The Ballad of Jon and Richard

by dpreyde

I’ve been drawing cartoons since before I started writing. The first stories I told were comic strips I invented when I was seven-years-old.

Comics have always fascinated me. Calvin and Hobbes, Bloom County, and For Better or For Worse were among my earliest and most influential writing instructors.

I have limited depth perception, so I can’t draw three dimensional objects. I can’t draw much of anything, in fact, except for cartoonish facial expressions. That’s never stopped me. Over the last twenty-two years, I’ve created three comic strips that I’ve drawn on a regular basis.

I want to talk about the most recent of these. It’s called Sticks, and I created it in my last semester of high school.

More specifically, I created it in my philosophy class. I’d been looking forward to philosophy for years. I mean, can you imagine? A class devoted to sitting around and thinking about life? That’s awesome.

Unfortunately my teacher was completely burned out- he retired before the end of the semester- and did nothing but make us read and discuss Plato’s The Republic. For three months.

I’d always drawn in class- doodles and weird faces filling the margins- but faced with months of Greek philosophy, my cartooning got increasingly elaborate. I started writing actual comic strips in the margins, complete with two regular characters. One of the characters resembled a generic stick figure face. His name was Jon Johnson. The other character looked the same as Jon, but had glasses. His name was Richard Glasses. I called the comic strip Sticks, because Jon and Richard were stick figures.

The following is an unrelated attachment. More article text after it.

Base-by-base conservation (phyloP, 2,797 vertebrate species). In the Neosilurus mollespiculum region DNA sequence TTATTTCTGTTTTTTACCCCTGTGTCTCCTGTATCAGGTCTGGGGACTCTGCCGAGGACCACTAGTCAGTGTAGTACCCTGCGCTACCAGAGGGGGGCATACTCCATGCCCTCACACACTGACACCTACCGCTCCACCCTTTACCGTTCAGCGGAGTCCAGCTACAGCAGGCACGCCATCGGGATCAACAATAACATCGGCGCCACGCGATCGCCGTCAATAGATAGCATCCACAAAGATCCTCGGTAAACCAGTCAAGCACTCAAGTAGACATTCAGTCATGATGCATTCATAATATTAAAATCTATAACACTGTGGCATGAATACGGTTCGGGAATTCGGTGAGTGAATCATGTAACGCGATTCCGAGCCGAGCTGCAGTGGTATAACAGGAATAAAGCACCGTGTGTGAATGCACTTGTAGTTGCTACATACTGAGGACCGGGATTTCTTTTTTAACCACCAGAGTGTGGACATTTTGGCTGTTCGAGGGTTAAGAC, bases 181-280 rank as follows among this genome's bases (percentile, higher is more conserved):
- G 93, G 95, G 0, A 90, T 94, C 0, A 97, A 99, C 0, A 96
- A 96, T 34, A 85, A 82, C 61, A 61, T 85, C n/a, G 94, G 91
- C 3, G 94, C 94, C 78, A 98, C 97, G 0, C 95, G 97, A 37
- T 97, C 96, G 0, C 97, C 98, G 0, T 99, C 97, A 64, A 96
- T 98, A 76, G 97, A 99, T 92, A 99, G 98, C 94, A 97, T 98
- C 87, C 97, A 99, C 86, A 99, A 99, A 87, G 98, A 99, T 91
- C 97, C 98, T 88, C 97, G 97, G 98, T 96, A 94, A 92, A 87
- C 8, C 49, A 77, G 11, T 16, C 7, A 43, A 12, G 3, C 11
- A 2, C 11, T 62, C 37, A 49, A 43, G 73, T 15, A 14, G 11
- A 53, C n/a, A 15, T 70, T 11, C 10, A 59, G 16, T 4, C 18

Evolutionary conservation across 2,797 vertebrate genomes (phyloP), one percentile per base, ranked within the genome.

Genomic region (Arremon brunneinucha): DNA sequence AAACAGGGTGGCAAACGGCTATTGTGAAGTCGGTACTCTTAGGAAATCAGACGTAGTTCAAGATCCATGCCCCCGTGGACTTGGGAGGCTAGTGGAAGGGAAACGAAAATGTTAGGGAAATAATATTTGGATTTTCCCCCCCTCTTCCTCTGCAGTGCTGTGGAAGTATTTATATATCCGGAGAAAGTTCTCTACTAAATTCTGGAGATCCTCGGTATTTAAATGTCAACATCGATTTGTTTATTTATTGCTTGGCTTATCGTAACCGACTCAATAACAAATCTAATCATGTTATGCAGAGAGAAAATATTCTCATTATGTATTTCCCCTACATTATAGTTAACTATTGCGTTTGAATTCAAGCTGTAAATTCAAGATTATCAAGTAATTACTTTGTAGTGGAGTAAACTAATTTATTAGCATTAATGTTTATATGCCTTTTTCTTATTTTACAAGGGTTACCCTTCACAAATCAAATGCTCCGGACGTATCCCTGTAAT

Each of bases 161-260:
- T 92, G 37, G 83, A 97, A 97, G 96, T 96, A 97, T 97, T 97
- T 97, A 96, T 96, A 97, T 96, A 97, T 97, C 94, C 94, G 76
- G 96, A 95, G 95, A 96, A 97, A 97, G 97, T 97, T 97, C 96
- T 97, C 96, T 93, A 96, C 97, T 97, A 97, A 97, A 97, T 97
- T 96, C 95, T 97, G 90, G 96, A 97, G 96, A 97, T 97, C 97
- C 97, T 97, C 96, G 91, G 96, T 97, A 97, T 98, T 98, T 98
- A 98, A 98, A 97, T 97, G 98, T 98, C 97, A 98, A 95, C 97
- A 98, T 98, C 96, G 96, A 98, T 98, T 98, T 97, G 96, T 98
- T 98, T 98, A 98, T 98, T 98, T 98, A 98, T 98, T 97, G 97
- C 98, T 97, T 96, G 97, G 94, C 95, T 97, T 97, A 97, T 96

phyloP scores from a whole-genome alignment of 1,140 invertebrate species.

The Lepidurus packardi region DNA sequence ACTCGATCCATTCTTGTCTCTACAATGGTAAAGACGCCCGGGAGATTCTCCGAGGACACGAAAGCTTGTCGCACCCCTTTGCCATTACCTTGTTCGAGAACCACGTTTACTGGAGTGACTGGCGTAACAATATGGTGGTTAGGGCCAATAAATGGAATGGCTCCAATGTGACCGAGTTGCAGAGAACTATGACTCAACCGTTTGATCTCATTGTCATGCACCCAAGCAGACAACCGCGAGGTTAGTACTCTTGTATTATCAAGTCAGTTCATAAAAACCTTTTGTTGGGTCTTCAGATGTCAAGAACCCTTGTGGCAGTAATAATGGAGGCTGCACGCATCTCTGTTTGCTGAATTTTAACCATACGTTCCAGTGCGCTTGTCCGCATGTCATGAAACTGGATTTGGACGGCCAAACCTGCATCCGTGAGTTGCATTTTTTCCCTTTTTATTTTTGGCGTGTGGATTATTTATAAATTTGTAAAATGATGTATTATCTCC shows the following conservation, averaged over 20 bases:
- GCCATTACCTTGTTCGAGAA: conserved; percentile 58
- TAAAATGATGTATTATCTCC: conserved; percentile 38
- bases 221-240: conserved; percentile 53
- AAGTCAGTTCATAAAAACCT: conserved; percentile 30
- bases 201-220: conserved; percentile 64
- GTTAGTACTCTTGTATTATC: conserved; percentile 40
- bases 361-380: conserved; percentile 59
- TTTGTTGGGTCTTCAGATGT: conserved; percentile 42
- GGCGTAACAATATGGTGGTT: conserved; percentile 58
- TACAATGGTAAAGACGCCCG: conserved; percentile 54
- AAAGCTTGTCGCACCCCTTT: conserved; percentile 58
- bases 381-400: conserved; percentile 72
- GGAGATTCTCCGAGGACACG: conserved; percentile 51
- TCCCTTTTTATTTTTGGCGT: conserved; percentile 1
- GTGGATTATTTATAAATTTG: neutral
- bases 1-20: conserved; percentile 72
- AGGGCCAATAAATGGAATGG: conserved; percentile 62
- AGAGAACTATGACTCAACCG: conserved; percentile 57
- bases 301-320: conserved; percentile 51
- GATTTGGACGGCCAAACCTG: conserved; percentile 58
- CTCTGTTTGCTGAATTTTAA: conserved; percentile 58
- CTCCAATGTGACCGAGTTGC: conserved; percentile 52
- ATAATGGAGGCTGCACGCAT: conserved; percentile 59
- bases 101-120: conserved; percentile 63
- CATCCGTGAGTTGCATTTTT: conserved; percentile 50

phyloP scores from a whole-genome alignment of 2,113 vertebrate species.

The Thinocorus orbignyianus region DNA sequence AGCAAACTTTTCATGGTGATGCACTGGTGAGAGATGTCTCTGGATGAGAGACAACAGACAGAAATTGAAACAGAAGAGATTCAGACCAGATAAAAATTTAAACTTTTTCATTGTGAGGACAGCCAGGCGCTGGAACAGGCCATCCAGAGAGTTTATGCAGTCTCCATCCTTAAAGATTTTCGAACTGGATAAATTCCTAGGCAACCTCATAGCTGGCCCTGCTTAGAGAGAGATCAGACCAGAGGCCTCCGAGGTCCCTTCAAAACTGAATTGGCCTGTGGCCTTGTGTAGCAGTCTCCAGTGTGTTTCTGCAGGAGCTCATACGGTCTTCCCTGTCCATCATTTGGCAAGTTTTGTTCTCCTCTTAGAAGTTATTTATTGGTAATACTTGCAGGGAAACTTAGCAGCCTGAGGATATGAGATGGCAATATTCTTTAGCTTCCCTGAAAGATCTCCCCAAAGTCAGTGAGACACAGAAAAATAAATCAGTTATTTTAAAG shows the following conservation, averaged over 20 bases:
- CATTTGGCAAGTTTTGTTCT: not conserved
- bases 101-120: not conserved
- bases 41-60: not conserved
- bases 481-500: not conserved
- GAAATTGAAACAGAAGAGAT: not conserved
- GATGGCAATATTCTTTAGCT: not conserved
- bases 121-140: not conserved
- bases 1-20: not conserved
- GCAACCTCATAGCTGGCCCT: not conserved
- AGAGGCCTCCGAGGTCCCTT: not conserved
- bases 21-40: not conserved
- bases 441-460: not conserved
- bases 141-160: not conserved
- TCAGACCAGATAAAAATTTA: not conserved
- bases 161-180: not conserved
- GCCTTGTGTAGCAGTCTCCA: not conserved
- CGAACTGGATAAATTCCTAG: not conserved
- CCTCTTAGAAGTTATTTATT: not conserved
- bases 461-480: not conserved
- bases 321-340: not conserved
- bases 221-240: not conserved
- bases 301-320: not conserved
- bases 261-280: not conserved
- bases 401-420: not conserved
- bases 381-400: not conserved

Jon and Richard didn’t really have discernable personalities. They bantered with each other and got into various mishaps. I don’t remember many of these early strips, but they kept me sane and entertained.

Then I started university. I went from a suburban high school of two thousand students to the University of Toronto, which consisted of countless imposing buildings sprawling across dozens of city blocks.

I attended a two-week-long orientation seminar for disabled students just before class started. It was held in a dingy, windowless classroom in a brutalist concrete slab on the edge of campus. Early in the first morning of the first day I drew a comic strip featuring Jon and Richard. Their presence reassured me. Maybe things would be all right.

I drew approximately twenty more Sticks comics that day.

The seminar was a bust. It seemed to be designed for students with reading disabilities, which isn’t something I’ve ever had a problem with. I spent my days drawing Sticks, and only occasionally tuned in to the instructors.

When my real classes started, my stress level only increased. I’ve always had difficulty listening to people talk for sustained periods of time, and when I’m under stress, it gets worse.

The first months of university were a perfect storm of circumstances that disrupted my functionality.